I’m running a little behind on this, but I’ve caught up on things today, so I’ll devote a few minutes to pointing it out. The target this time is John Ringo, who started writing military SF in 1999 and has had several appearances on the New York Times bestseller list. He was scheduled as a special guest for ConCarolinas 2018, to be held starting June 1 in Charlotte, but has now withdrawn. As far as I can tell, Ringo has not been involved in the Sad/Rabid Puppies activist movement at all, so he was singled out apparently based on the community’s perceptions of his politics.

You’d think a writer with these credentials would be considered an asset for any SFF convention, but Ringo falls on the conservative side of the spectrum. According to Eric Flint, Ringo “more-or-less anchors the right wing in science fiction.”

Ringo was challenged as a guest with the usual charges against conservative writers, that he is racist, sexist, homophobic and misogynist. I’m not familiar with his work, so I checked around. Regardless of the author’s conservatism, his novels seem to feature diverse characters, and Flint even noted that in some cases Ringo stretches reality in his representation of powerful women fighters. I also found an opinion from the female ex-military R.G. Dole that the question is a matter of realism versus fantasy, and that Ringo represents things as they happen in the real world, rather than a fantasy world we’d like to believe in.

After the Con announced Ringo as special guest, the opposition quickly heated up with other guests and attendees threatening to boycott. On social media, Ringo’s work was described as “rape fantasy” and comments ran to the effect that female attendees would not feel safe with him there, presumably because of this Ghost series.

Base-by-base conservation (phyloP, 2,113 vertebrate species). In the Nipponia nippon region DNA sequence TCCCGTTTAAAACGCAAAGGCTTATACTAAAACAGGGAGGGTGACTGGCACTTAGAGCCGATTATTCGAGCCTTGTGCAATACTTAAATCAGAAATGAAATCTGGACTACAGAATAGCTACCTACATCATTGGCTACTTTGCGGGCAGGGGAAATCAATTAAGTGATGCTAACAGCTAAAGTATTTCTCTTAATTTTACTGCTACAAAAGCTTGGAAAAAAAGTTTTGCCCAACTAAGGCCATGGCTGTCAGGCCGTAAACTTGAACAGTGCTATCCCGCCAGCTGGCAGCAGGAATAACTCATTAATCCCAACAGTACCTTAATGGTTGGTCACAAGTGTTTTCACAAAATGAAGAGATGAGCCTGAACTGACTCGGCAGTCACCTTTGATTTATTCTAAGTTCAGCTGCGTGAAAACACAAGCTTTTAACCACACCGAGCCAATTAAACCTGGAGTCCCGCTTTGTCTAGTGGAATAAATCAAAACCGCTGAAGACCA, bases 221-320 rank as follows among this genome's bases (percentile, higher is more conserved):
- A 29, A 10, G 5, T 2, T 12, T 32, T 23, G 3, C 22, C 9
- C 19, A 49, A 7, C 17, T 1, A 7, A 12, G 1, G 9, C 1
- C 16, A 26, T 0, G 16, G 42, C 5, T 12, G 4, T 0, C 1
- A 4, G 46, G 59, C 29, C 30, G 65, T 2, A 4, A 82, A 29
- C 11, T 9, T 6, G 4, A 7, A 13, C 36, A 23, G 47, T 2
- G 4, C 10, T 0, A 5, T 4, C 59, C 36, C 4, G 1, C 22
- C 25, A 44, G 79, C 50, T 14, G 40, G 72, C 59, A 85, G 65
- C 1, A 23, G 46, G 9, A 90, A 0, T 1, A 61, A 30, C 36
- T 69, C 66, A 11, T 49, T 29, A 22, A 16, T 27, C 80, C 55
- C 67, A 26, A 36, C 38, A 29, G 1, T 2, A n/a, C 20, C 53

At first the Con staff tried to stand their ground, quoting their policy against harassment, but eventually the hostility got to the point where they encouraged Ringo to withdraw due concerns about his personal safety—which he then did. Jon Del Arroz immediately interpreted this as trend toward bans on conservative authors at SFF conventions.

So, what did this accomplish? It’s certainly not going to hurt John Ringo a lot. He’s already got a solid spot on a national Best Seller list and this is just more publicity for him. It seriously annoyed the staff at the Con, as John is a successful author and had by far the biggest fan base of the invited guests. As a result of the harassment, they were faced with hiring expensive security to ensure his safety and faced liability issues in case things got out of hand. Con attendees lost out on Ringo’s input on the panels, where he might have discussed his personal approach to writing and marketing. Basically, all I can see that this did was provide still another example of activist author bullying. In this case, the staff at the Con was bullied, too. How should the SFF community respond?

I think I need to buy and review few of Ringo’s books. I might attend the Con in support of the staff, too.

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